Microwave-excited high-density plasma etching equipment with a dual shower-plate structure has been developed to overcome various disadvantageous of current reactive-ion etching equipment. Disadvantages include severe charge-up damage, heavy dependence of etching speed on pattern size, and very limited etching conditions, where the plasma uniformity over the entire wafer surface is only maintained for predetermined gas species, gas working pressure, self-bias voltage, and wafer surface patterns and materials. The authors' new system has been confirmed to be free from charge-up damage, have pattern-size-dependent etching speed, and maintain the plasma uniformity over the entire wafer surface even if gas species, gas working pressure, self-bias voltage, and wafer surface patterns and materials are changed. To establish damage-free contact-hole etching without degradation of contact resistance of source and drain electrodes of metal-oxide-semiconductor transistors, damage of heavily doped Si induced by ion bombardment through the silicide (Ta Si2) is investigated by using this new system. Carrier deactivation and Si lattice damage are found at the heavily doped Si layer even by ion-bombardment through the silicide when the energy of the bombarding ions to the wafer surface is larger than the critical value, which depends on gas species and frequency of rf power applied to the wafer electrode. Highly productive damage-free etching has been established for source and drain contact-hole etching by combining high-speed etching and damage-free etching using this new system, where the self-bias voltage is set at high voltages for high-speed etching and decreased to -300 to -500 V for damage-free etching at the final stage of contact-hole etching. In this new system, the plasma uniformity is widely maintained even if the self-bias voltage is widely varied during processes.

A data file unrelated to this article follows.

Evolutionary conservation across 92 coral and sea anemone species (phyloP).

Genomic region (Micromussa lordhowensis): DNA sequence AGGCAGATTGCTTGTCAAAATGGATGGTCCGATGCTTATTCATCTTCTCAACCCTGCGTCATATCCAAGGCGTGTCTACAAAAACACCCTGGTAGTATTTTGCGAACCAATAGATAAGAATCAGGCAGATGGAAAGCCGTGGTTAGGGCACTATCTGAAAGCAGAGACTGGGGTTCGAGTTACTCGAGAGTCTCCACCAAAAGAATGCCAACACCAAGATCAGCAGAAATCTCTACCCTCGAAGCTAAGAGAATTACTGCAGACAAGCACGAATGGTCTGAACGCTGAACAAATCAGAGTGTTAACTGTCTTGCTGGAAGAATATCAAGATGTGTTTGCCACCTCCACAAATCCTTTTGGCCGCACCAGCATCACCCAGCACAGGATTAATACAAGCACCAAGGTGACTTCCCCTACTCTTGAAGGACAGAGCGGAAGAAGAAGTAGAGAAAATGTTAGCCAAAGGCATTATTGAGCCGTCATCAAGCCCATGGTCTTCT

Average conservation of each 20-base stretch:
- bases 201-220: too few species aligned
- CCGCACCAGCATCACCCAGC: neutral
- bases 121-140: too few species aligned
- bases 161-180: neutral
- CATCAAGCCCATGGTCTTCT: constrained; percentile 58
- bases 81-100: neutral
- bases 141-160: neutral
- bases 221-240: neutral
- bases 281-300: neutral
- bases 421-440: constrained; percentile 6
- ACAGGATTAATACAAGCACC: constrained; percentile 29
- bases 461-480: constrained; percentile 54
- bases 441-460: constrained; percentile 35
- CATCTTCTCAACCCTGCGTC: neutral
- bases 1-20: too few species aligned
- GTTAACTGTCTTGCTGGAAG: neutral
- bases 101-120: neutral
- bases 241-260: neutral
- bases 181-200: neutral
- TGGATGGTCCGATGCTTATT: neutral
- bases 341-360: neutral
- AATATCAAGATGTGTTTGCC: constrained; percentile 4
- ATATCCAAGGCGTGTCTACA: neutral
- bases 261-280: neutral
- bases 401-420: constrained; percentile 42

|Number of pages||9|
|Journal||Journal of Vacuum Science and Technology A: Vacuum, Surfaces and Films|
|Publication status||Published - 2008|
ASJC Scopus subject areas
- Condensed Matter Physics
- Surfaces and Interfaces
- Surfaces, Coatings and Films